Exactly What I Want From Every Movie

Exactly What I Want From Every Movie

Comedy, adventure, romance: what more do you need?

As I've said many times, I'm super happy that streaming services have figured that there's a huge audience for rom-coms. And it makes me even happier that the success of romantic content on streaming services has convinced Hollywood to reinvest in the genre. It's been a long time since a preview really made me excited for a movie, but when I saw the preview for The Lost City I had a huge grin on my face. Hubs and I saw it this weekend, and I'm happy to report that grin stayed in place the whole time.

Loretta Chase (Sandra Bullock) is an author trapped by her own success. She wrote a series of romantic adventure novels as a way of coping with the death of her husband, but what began as therapy has become a sort of prison. She reluctantly goes to an author event with Alan (Channing Tatum), the sexy cover model who wishes Loretta saw him as more than a pretty face. When she's kidnapped by a reclusive billionaire (Daniel Radcliffe) who believes she can help him find a lost treasure, Alan is determined to prove to Loretta that he's more than what he seems. Problem is, he is exactly what he seems--a sweet, studly slice of beefcake whose idea of roughing it includes a wheelie suitcase and an ergonomic neck pillow. Channing Tatum has really perfected the hot-guy-with-a-heart-of-gold here: sure, he's got an insane body, but what's really crazy is how nice he is. Sandy, by contrast, is playing sour, and she might have been unlikeable without the palpable shroud of grief that surrounds her even when she's wearing a magenta sequined jumpsuit. There are plenty of sexy jungle romance tropes, but they're presented with a tongue-in-cheek energy: there's totally a scene where Sandy has to touch Channing's naked back while they sit next to a roaring fire, but instead of tending his manfully-achieved wounds she's helping to soothe his eczema with face masks. Speaking of tongue-in-cheek, Brad Pitt has a fun cameo where he's basically spoofing himself, and the only thing that isn't perfect about it is that I wish it had lasted longer. Daniel Radcliffe is having a good time chewing the scenery, but his villainy is a little flat. By the end of the movie he's reduced to waving a gun to get what he wants, and I would have liked to have seen some more creative cruelty from his character. Overall, this was super enjoyable, and I definitely recommend checking it out.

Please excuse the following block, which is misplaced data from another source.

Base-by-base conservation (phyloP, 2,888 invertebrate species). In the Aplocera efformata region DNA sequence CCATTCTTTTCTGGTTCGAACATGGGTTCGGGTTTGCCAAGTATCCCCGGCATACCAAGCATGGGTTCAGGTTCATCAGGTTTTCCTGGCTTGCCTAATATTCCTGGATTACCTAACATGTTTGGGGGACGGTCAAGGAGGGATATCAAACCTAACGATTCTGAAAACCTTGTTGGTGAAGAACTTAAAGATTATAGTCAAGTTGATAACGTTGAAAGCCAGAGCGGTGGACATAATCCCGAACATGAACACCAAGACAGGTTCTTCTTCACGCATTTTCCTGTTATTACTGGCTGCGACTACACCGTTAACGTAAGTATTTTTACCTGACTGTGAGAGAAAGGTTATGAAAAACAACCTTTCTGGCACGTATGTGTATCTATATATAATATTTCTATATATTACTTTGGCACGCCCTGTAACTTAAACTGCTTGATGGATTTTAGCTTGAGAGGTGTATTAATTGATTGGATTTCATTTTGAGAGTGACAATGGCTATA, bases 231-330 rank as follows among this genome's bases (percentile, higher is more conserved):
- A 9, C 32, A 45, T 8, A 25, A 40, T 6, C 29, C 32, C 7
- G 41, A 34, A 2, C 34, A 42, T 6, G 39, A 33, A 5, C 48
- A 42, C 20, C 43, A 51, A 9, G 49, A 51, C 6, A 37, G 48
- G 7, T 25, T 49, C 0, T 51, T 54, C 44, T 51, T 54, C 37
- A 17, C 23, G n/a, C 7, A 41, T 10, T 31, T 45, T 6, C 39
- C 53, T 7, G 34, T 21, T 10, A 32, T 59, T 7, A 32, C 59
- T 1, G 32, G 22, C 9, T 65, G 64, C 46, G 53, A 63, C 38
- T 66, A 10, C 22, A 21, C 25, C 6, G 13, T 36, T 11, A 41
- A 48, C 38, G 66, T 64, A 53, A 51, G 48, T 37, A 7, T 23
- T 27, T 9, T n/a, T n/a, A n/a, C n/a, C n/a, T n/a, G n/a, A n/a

Who’s hotter in this movie, Channing Tatum or Brad Pitt? Let me know at lilycahillwrites@gmail.com.